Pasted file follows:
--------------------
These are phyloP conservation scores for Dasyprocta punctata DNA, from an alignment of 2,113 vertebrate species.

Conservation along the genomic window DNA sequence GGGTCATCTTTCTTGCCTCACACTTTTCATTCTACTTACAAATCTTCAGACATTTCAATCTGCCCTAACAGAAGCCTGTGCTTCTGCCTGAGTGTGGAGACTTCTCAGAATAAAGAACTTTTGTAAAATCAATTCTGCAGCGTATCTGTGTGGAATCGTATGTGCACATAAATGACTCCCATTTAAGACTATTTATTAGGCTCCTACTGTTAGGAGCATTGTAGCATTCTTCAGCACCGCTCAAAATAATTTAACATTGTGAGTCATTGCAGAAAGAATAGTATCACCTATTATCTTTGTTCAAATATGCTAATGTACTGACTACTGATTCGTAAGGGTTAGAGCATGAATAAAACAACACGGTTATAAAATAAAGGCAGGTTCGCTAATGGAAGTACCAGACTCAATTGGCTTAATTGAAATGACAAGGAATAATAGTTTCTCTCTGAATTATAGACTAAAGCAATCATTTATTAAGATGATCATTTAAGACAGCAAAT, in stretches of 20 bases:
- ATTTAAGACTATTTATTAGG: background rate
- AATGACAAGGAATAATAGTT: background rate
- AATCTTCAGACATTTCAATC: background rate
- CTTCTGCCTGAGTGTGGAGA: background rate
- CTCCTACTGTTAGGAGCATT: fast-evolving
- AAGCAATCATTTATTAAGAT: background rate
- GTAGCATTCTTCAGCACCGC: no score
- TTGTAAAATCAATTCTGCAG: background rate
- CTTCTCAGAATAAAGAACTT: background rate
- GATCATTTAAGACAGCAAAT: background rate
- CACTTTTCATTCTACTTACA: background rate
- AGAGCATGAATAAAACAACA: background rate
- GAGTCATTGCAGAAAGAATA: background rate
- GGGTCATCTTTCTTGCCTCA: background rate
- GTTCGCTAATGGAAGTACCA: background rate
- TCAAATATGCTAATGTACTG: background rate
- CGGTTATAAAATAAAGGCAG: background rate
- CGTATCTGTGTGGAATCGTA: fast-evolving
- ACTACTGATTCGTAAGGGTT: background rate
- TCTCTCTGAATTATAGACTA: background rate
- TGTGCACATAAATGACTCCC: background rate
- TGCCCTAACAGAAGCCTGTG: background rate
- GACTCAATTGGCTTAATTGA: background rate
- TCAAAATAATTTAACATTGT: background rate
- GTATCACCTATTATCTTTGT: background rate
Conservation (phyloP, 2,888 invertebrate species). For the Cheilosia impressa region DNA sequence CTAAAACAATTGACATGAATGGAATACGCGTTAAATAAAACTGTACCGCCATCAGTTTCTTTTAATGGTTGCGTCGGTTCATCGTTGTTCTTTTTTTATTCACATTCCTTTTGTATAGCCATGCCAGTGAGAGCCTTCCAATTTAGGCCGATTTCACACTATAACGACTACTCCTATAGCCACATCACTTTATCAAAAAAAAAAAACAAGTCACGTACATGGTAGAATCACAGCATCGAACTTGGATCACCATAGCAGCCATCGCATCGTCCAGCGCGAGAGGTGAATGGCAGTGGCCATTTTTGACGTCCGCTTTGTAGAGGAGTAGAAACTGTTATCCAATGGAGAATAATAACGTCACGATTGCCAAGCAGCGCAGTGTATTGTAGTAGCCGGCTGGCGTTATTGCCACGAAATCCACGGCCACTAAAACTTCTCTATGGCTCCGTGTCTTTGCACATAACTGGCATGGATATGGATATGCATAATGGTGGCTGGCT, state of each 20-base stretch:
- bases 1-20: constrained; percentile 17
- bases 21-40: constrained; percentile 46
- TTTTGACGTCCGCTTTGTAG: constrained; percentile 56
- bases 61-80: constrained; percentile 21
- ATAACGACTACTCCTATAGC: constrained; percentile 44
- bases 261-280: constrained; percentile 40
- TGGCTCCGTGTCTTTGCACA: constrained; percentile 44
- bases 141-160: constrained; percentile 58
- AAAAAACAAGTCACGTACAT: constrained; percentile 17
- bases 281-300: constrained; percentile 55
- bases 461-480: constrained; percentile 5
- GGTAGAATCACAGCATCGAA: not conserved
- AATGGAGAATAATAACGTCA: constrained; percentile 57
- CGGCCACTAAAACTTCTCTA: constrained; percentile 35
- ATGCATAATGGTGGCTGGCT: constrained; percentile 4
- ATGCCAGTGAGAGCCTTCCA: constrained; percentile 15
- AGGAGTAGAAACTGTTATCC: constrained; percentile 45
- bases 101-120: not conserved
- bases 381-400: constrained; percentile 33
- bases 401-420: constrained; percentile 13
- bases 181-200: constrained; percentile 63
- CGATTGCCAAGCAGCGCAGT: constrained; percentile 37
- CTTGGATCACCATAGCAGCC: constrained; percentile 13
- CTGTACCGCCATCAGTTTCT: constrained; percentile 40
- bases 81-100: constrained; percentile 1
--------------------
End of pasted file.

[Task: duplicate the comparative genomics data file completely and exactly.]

These are phyloP conservation scores for Dasyprocta punctata DNA, from an alignment of 2,113 vertebrate species.

Conservation along the genomic window DNA sequence GGGTCATCTTTCTTGCCTCACACTTTTCATTCTACTTACAAATCTTCAGACATTTCAATCTGCCCTAACAGAAGCCTGTGCTTCTGCCTGAGTGTGGAGACTTCTCAGAATAAAGAACTTTTGTAAAATCAATTCTGCAGCGTATCTGTGTGGAATCGTATGTGCACATAAATGACTCCCATTTAAGACTATTTATTAGGCTCCTACTGTTAGGAGCATTGTAGCATTCTTCAGCACCGCTCAAAATAATTTAACATTGTGAGTCATTGCAGAAAGAATAGTATCACCTATTATCTTTGTTCAAATATGCTAATGTACTGACTACTGATTCGTAAGGGTTAGAGCATGAATAAAACAACACGGTTATAAAATAAAGGCAGGTTCGCTAATGGAAGTACCAGACTCAATTGGCTTAATTGAAATGACAAGGAATAATAGTTTCTCTCTGAATTATAGACTAAAGCAATCATTTATTAAGATGATCATTTAAGACAGCAAAT, in stretches of 20 bases:
- ATTTAAGACTATTTATTAGG: background rate
- AATGACAAGGAATAATAGTT: background rate
- AATCTTCAGACATTTCAATC: background rate
- CTTCTGCCTGAGTGTGGAGA: background rate
- CTCCTACTGTTAGGAGCATT: fast-evolving
- AAGCAATCATTTATTAAGAT: background rate
- GTAGCATTCTTCAGCACCGC: no score
- TTGTAAAATCAATTCTGCAG: background rate
- CTTCTCAGAATAAAGAACTT: background rate
- GATCATTTAAGACAGCAAAT: background rate
- CACTTTTCATTCTACTTACA: background rate
- AGAGCATGAATAAAACAACA: background rate
- GAGTCATTGCAGAAAGAATA: background rate
- GGGTCATCTTTCTTGCCTCA: background rate
- GTTCGCTAATGGAAGTACCA: background rate
- TCAAATATGCTAATGTACTG: background rate
- CGGTTATAAAATAAAGGCAG: background rate
- CGTATCTGTGTGGAATCGTA: fast-evolving
- ACTACTGATTCGTAAGGGTT: background rate
- TCTCTCTGAATTATAGACTA: background rate
- TGTGCACATAAATGACTCCC: background rate
- TGCCCTAACAGAAGCCTGTG: background rate
- GACTCAATTGGCTTAATTGA: background rate
- TCAAAATAATTTAACATTGT: background rate
- GTATCACCTATTATCTTTGT: background rate
Conservation (phyloP, 2,888 invertebrate species). For the Cheilosia impressa region DNA sequence CTAAAACAATTGACATGAATGGAATACGCGTTAAATAAAACTGTACCGCCATCAGTTTCTTTTAATGGTTGCGTCGGTTCATCGTTGTTCTTTTTTTATTCACATTCCTTTTGTATAGCCATGCCAGTGAGAGCCTTCCAATTTAGGCCGATTTCACACTATAACGACTACTCCTATAGCCACATCACTTTATCAAAAAAAAAAAACAAGTCACGTACATGGTAGAATCACAGCATCGAACTTGGATCACCATAGCAGCCATCGCATCGTCCAGCGCGAGAGGTGAATGGCAGTGGCCATTTTTGACGTCCGCTTTGTAGAGGAGTAGAAACTGTTATCCAATGGAGAATAATAACGTCACGATTGCCAAGCAGCGCAGTGTATTGTAGTAGCCGGCTGGCGTTATTGCCACGAAATCCACGGCCACTAAAACTTCTCTATGGCTCCGTGTCTTTGCACATAACTGGCATGGATATGGATATGCATAATGGTGGCTGGCT, state of each 20-base stretch:
- bases 1-20: constrained; percentile 17
- bases 21-40: constrained; percentile 46
- TTTTGACGTCCGCTTTGTAG: constrained; percentile 56
- bases 61-80: constrained; percentile 21
- ATAACGACTACTCCTATAGC: constrained; percentile 44
- bases 261-280: constrained; percentile 40
- TGGCTCCGTGTCTTTGCACA: constrained; percentile 44
- bases 141-160: constrained; percentile 58
- AAAAAACAAGTCACGTACAT: constrained; percentile 17
- bases 281-300: constrained; percentile 55
- bases 461-480: constrained; percentile 5
- GGTAGAATCACAGCATCGAA: not conserved
- AATGGAGAATAATAACGTCA: constrained; percentile 57
- CGGCCACTAAAACTTCTCTA: constrained; percentile 35
- ATGCATAATGGTGGCTGGCT: constrained; percentile 4
- ATGCCAGTGAGAGCCTTCCA: constrained; percentile 15
- AGGAGTAGAAACTGTTATCC: constrained; percentile 45
- bases 101-120: not conserved
- bases 381-400: constrained; percentile 33
- bases 401-420: constrained; percentile 13
- bases 181-200: constrained; percentile 63
- CGATTGCCAAGCAGCGCAGT: constrained; percentile 37
- CTTGGATCACCATAGCAGCC: constrained; percentile 13
- CTGTACCGCCATCAGTTTCT: constrained; percentile 40
- bases 81-100: constrained; percentile 1